The NHS Brexit Alliance has been warning for two years that a hard or no-deal Brexit will have a significant impact on the operation of services in areas that could be gridlocked by customs queues, such as Kent, on staffing, research, regulation, and access to medicines and treatments.

In his list of “priorities for the new prime minister”, Dickson said that if it was impossible to secure an EU exit deal, the government must make sure that “patients will not be put at risk and that there is a transition period to make sure they are protected.” Perhaps thinking of Johnson’s assurance that he would deliver Brexit by 31 October “do or die”, he added that “nothing less is acceptable.”

Marking the scorecard

Hancock’s own stated priorities, when he took office, were: staffing, prevention, and technology. Taking him at his word, public health has been his biggest failure to date. Longevity has stalled or is falling, and public health experts calling for an inquiry into this unprecedented situation have pointed to austerity and growing inequality as the causes.

Hancock came in for considerable criticism in the final days of the leadership campaign for attempting to pull a consultation on prevention that suggested expanding some of the ‘sin taxes’ that Johnson had come out against.

But public health experts argued that if even if had been launched with the normal press release and ministerial statement, it would have been a disappointment. David Buck, a senior fellow at the King’s Fund, described it as “falling short of the scale and ambition needed to address the big health challenges we faced as a society.”

Meanwhile, following last year’s injection of cash, the NHS Confederation’s annual survey this year discovered that staffing has become the number one concern of NHS managers, given that the health service now has 100,000 vacancies.

As long-term health correspondent Denis Campbell pointed out in the Guardian, when Hancock was widely expected to be leaving for the Treasury, the minister’s time in office has seen virtually no progress on this issue. There is an ‘interim’ NHS People Plan; which Campbell described “to use a phrase beloved of his new boss” as “a pile of piffle.”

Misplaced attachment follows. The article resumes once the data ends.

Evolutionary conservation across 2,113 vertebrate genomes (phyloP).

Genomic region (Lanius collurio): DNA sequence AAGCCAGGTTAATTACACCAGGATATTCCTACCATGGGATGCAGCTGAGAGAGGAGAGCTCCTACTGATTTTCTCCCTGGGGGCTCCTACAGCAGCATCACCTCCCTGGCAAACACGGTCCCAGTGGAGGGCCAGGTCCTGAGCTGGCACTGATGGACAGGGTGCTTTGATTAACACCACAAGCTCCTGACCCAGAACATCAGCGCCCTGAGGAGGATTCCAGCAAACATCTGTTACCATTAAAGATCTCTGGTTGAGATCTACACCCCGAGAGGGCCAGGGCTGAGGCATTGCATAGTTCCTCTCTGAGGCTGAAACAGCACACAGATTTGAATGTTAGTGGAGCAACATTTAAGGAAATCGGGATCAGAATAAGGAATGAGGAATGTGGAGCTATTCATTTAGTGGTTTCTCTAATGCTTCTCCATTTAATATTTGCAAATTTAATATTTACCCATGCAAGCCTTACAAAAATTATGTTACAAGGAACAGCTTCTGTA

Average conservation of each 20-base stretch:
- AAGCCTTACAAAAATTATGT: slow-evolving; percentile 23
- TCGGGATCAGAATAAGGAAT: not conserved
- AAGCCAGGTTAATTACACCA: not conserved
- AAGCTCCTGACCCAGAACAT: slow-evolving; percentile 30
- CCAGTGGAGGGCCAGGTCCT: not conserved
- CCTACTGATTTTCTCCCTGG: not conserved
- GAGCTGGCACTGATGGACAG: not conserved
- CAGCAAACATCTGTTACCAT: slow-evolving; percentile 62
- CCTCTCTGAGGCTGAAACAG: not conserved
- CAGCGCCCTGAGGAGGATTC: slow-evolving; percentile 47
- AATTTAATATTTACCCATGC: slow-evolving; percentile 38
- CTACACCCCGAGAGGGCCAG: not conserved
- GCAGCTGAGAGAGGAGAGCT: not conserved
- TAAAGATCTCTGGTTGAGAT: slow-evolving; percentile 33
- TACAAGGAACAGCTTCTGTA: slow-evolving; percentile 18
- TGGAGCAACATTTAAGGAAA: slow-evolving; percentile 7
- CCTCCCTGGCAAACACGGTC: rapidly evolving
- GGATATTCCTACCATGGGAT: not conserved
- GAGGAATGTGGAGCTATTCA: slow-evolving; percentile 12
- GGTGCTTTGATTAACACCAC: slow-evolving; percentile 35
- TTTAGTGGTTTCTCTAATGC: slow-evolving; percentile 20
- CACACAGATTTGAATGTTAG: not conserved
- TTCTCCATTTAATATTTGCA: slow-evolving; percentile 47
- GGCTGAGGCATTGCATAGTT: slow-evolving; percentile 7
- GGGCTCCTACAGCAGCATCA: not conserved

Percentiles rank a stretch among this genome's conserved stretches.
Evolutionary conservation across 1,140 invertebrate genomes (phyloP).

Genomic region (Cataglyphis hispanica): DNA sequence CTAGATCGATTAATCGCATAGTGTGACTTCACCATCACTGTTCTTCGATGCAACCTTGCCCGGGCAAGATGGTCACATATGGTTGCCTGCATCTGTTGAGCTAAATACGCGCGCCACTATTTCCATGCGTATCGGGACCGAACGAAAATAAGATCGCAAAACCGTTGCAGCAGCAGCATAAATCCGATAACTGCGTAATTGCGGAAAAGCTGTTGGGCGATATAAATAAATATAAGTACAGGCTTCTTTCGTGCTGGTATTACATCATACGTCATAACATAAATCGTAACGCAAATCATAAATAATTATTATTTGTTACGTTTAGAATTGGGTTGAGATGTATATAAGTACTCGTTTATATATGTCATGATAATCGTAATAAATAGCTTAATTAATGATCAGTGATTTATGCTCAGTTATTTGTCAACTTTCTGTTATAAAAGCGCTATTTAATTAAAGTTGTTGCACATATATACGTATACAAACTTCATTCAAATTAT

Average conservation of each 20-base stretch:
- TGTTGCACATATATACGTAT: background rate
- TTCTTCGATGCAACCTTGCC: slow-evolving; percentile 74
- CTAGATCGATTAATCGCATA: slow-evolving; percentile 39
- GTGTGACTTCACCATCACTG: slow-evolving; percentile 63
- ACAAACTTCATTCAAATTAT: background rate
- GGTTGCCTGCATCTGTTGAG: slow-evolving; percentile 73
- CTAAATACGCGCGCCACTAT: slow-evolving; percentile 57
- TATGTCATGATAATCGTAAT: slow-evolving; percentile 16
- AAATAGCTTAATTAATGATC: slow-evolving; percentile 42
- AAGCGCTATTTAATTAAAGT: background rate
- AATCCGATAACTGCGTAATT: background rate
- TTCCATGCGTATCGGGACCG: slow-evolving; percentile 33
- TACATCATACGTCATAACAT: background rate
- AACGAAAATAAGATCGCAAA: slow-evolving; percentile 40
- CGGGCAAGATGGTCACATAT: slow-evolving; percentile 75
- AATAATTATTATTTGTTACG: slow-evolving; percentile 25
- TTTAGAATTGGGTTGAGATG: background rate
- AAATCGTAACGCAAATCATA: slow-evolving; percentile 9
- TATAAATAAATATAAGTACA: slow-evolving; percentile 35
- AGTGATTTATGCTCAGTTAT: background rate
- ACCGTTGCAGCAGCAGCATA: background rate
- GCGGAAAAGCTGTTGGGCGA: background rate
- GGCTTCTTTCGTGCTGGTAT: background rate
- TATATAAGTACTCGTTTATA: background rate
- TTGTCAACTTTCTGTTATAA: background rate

Hancock’s tech legacy

Which leaves technology. This is the one area in which Hancock made a significant splash in his first year. One of his first actions as health and social care secretary was to publish a blog post criticising the state of the IT that he had seen during a night shift with a London trust and the London ambulance service.

He followed up with a tech vision that put a strong focus on cloud-first, internet-first services and interoperability between NHS systems driven by standards. And then he announced the creation of NHSX, a new unit to bring together policy and standards setting – and to overhaul just about every other aspect of health tech, from security to procurement.

NHSX officially started work at the start of July, with a chief executive, Matthew Gould, appointed from Hancock’s former department of Digital, Culture, Media and Sport, and a chief technology officer, Hadley Beeman, recruited from his own pool of advisors.